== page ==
Fog may make for a nice picture as it engulfs the Golden Gate Bridge, but I have never heard anyone say that they like to drive in the fog. However, five days a week, I get up from bed and go into the fog. The fog is not along the road, and I don’t recall ever seeing fog in Phnom Penh. The fog that I am speaking of doesn’t cause much of a visibility problem, but it does cause an understanding problem. I think that it was one of my Greek or Hebrew teachers in seminary who spoke of language learning being like driving through fog.
As you learn a new language, it always feels like your brain is in a continual state of fogginess, or so it seems. This is because most teachers are continually trying to teach their students new words and grammar structures. So as a language student, I often feel like I vaguely grasp a newly introduced concept or word, and then the next day something new is again introduced. Thus, it seems like I am always seeing blurry shapes on the horizon that I can’t quite make out.
However, it is amazing to look back on lessons that seemed so foggy at the time, and realize that now they seem so crystal clear. The other day, I flipped through the book from my level one class and realized that somewhere along the way, the fog lifted and now the lessons seemed quite easy. Even though, at the time when I was first learning them, the lessons seemed quite difficult and at times almost overwhelming. Really, I think that the only way to learn a new language is to persistently go into the fog, and hope that somewhere along the way the fog lifts…
The rainy season has begun here and with it has come a welcomed break from the heat. But on the downside comes driving in the rain often and a great increase in the mosquito population. Mosquitoes must have water to lay their eggs in to complete their life cycle, and the rainy season offers an abundance of ideal places for mosquitoes to lay eggs. Some species of mosquitoes can go from an egg to an adult in just 4 days.
A few weeks, ago I had stopped at a street side electric shop to see if I could find a bug light to buy to aid in keeping the mosquito population at a minimum inside my house. I didn’t know the exact name in Khmer, but I asked if the shop had mosquito lights. But all this inquiry received was a very puzzled look from the salesman, and I realized that I did not know the proper name for it in Khmer. I thought for a moment and then asked if they had a light for killing mosquitoes in Khmer. With this, the look of puzzlement left the salesman’s face, and I was led to a shelf with several bug lights on it. In Khmer, the name for the bug light literally means ‘machine electrocuting mosquitoes.’ Which is a fitting name, since the blue lights are only a lure to draw the mosquitoes in where they are electrocuted to death. It may sound cruel, but I have yet to meet anyone who is upset by the death of mosquitoes.
I recently bought another bug light at a shop along the road close to where I live. I had tried and failed to buy one a few months ago at this shop, and I thought that they just didn’t have them. However, this time knowing the proper name, when I told the store owner what I wanted, he quickly pulled one out from under the counter.
Inch by inch, I am moving forward in my ability to communicate. It is a slow process, but every so often a small but encouraging breakthrough occurs.
… in Khmer that is. A couple days ago in language class, our lesson was about the weather, and it came at a good time. The past couple weeks have been a transition from the hot season to the beginning of the rainy season. The hot season has drug on a bit longer than normal this year, but it is thankfully coming to an end now. The past several days have had at least a little rain each day. Our teacher is always good about giving us phrases to use that a typical Khmer person would use. I can now say, “It is so hot that I want to die” in Khmer, which would have been quite useful to know during the hot season.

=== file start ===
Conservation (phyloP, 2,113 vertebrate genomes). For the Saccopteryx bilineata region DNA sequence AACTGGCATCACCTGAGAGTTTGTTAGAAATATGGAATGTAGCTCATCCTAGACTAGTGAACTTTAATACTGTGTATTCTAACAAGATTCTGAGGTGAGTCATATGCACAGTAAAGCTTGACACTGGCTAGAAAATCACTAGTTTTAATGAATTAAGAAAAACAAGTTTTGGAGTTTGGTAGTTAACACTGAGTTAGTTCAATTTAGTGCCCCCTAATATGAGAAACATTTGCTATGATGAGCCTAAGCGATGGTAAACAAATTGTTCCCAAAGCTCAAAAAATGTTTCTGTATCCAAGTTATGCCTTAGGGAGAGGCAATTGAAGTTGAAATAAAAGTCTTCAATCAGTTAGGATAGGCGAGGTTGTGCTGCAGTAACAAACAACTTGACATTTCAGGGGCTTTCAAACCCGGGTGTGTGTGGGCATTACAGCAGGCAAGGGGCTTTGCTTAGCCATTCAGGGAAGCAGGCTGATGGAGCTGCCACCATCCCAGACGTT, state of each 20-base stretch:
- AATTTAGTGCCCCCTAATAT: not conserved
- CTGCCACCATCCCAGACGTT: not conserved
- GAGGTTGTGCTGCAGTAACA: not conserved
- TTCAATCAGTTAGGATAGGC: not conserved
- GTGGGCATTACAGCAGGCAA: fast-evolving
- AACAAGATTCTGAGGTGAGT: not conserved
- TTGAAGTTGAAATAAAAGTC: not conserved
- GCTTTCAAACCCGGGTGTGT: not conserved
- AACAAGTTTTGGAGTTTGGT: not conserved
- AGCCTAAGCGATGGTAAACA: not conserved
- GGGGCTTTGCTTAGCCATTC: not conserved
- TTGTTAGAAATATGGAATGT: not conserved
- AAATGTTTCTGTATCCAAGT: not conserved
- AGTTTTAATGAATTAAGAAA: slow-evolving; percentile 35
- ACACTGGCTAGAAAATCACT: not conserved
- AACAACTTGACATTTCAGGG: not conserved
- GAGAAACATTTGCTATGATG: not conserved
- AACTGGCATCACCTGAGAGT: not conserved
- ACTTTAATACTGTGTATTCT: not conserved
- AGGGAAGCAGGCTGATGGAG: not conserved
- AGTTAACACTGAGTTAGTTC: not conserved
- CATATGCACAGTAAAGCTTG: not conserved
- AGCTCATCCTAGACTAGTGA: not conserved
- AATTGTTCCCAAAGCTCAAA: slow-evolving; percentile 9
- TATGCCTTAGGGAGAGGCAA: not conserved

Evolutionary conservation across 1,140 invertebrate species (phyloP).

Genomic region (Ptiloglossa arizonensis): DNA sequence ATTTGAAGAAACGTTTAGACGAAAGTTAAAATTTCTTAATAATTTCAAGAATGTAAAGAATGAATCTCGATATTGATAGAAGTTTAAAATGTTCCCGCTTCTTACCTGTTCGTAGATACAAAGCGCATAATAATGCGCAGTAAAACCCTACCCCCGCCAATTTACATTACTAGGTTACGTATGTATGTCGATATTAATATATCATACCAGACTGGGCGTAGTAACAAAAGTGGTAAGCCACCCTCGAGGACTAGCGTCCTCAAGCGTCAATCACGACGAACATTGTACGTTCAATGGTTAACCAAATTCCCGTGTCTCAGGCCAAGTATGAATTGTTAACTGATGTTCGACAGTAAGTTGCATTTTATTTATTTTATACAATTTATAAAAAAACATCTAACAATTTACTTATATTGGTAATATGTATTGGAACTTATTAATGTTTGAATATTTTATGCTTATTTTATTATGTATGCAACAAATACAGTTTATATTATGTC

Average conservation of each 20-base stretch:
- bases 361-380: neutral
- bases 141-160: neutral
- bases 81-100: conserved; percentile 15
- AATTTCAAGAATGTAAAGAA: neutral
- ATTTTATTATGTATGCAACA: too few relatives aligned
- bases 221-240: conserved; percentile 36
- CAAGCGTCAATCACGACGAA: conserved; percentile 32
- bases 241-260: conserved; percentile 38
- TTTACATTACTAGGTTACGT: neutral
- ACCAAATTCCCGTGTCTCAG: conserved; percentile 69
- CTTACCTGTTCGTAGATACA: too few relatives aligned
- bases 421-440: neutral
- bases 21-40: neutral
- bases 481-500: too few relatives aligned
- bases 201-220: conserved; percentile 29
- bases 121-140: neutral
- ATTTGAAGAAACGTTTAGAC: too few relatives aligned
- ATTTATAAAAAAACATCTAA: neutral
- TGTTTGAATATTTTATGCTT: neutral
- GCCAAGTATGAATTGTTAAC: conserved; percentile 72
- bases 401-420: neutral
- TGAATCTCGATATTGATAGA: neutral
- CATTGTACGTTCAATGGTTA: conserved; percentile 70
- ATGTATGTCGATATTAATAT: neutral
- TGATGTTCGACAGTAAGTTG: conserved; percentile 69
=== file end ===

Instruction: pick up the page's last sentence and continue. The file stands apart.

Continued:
Below is a page of the lesson about weather. As you look at the Khmer text below, you will notice that there are not spaces between every word. Instead, there are only spaces between each phrase. This is an added challenge to learning to read in Khmer. But as I have become more familiar with the words, I am finding that I can remember which group of letters make up a word.
Below is a very literal English translation of the above Khmer text.
Greetings from Cambodia,
The Cambodian New Year started yesterday. It is a three day celebration where most people return to their hometowns to celebrate with their families. The first day of the celebration is used to welcome new angels who will come for one year periods of time to take care of the earth. People often go to the temple to get blessed or mediate at home in hopes that an angel will stay with their family throughout the new year. The second day is a time when gifts are exchanged and donations are given to the poor. The third day is filled with more ceremonies at the temple centered around forgiveness for misdeeds against the elderly and blessing for the new year. Many businesses are closed and the city looks a bit like a ghost town, since most people return to their hometowns in the countryside. I am enjoying a few days without language school and trying to keep cool as we are now in the midst of the hot season.
Speaking of language, last week I started my second class at the Institute of Foreign Linguistics. Here is the course description of the class I am currently taking: “Students review consonants, vowels and consonant feet, and construct sentences. Topics include shopping, going to the restaurant, going to the post-office, family, school, housework, and seeing a doctor.” I have learned much in the past six months, but still feel like I have just begun the process.
Thanks for your prayers and support,